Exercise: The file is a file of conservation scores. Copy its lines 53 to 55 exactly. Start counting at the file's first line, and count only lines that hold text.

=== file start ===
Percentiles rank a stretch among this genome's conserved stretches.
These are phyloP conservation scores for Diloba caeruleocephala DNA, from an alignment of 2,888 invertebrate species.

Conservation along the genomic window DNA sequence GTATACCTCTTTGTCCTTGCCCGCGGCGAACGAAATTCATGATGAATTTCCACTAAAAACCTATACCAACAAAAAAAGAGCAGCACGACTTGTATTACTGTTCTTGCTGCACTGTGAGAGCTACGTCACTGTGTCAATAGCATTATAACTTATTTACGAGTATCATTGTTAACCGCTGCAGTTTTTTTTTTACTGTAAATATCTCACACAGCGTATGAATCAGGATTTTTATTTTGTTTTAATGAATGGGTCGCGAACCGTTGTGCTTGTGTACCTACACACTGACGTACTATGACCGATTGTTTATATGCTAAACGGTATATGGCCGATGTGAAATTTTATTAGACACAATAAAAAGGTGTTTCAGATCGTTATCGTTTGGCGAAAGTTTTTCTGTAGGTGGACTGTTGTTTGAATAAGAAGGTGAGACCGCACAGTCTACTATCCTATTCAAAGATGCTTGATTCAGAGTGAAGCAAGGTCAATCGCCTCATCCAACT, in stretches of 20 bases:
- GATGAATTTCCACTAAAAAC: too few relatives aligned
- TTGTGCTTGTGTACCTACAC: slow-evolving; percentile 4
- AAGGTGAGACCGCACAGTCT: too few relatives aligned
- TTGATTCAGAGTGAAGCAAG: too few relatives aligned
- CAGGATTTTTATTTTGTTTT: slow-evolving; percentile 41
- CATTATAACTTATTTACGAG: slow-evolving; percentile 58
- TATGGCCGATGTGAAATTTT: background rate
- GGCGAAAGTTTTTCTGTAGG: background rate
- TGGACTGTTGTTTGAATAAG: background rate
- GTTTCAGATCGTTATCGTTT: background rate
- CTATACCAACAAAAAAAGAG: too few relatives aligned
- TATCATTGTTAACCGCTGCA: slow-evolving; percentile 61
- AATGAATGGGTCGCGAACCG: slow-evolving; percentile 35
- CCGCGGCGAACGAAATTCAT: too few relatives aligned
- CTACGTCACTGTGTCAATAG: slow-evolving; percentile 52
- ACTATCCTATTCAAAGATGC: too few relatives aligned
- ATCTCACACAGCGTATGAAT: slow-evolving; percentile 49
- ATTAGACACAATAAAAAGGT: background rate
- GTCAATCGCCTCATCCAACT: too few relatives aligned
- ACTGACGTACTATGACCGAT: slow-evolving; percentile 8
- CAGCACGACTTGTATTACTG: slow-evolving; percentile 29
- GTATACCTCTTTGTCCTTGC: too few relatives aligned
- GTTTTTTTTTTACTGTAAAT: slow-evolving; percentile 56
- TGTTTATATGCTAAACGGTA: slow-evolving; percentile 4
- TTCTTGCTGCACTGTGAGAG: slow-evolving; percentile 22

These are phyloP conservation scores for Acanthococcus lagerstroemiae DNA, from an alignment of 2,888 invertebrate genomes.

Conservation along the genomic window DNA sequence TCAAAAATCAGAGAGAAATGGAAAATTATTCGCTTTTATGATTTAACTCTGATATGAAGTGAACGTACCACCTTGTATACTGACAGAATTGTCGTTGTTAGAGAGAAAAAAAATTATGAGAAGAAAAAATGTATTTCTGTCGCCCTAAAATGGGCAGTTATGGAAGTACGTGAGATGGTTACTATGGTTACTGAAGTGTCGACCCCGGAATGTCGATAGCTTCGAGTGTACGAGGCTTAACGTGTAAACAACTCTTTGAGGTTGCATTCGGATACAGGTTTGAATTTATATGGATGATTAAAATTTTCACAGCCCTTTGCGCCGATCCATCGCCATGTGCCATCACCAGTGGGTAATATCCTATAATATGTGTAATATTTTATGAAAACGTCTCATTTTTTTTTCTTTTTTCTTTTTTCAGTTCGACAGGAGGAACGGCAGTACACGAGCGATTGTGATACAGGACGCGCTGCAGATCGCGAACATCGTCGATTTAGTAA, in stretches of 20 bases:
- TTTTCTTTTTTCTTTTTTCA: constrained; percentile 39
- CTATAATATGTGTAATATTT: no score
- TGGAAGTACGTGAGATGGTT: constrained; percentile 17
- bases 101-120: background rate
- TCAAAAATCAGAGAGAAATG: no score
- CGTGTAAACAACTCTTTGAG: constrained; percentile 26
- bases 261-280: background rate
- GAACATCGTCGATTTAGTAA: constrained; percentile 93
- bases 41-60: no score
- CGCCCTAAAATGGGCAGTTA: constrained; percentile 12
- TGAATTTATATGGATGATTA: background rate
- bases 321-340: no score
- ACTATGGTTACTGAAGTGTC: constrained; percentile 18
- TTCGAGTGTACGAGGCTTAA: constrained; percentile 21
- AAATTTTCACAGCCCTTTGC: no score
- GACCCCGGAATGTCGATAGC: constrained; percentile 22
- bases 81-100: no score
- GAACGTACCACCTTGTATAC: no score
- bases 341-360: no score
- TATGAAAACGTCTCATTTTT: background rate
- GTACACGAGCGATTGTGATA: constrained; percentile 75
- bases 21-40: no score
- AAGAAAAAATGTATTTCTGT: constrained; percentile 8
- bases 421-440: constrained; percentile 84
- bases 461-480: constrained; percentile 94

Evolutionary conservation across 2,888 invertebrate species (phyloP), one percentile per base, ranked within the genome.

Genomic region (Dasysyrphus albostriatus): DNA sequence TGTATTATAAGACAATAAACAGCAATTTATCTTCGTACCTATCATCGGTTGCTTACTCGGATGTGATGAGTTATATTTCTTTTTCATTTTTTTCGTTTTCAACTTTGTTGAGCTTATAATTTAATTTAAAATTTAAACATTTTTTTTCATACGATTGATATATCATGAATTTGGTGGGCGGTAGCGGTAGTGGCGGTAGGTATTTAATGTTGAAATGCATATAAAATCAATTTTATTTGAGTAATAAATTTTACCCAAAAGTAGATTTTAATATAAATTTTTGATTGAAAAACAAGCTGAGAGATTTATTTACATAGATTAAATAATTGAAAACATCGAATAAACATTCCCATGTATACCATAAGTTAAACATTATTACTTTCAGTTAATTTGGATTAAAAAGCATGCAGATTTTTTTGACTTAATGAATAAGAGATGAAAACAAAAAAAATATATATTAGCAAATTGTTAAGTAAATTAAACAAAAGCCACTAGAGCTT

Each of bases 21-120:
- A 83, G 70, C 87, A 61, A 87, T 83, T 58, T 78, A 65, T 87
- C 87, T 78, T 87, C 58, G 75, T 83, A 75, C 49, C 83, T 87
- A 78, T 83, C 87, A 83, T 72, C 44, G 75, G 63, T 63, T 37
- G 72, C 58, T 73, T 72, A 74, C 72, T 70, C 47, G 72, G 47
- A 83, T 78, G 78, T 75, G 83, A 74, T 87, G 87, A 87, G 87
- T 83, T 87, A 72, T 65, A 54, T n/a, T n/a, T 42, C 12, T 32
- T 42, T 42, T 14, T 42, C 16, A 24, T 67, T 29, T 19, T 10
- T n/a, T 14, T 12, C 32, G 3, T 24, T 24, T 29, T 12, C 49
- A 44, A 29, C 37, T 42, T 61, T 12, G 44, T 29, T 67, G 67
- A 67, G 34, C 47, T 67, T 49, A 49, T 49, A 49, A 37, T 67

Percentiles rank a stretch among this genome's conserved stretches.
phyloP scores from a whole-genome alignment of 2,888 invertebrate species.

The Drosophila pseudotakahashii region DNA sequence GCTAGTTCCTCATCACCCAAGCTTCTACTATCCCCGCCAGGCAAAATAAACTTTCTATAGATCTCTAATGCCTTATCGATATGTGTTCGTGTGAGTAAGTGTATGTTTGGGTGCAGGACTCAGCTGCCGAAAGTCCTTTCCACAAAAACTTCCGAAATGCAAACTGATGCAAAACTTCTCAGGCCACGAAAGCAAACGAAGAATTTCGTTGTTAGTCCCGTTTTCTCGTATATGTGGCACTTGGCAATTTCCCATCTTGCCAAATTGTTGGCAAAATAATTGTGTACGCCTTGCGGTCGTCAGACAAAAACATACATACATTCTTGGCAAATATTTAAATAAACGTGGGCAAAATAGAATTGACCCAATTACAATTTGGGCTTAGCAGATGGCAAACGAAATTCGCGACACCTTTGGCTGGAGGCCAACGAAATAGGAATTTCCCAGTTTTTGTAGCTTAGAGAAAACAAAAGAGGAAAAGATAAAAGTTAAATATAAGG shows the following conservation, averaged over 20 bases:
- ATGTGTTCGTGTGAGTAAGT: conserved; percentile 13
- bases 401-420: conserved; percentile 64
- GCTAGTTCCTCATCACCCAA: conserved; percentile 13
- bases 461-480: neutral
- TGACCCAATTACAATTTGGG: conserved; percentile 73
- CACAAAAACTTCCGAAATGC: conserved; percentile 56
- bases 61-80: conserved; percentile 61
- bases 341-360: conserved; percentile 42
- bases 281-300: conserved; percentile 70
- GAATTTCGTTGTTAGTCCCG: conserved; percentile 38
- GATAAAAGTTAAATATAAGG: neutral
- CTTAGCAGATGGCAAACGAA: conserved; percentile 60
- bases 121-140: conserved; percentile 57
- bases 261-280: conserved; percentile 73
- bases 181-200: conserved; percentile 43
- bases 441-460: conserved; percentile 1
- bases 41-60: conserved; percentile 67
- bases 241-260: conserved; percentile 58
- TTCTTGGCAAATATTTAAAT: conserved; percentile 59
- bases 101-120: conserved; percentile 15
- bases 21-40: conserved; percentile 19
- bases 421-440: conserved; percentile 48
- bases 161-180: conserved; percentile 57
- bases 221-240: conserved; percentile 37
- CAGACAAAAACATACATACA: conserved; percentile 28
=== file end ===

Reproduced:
- AAGAAAAAATGTATTTCTGT: constrained; percentile 8
- bases 421-440: constrained; percentile 84
- bases 461-480: constrained; percentile 94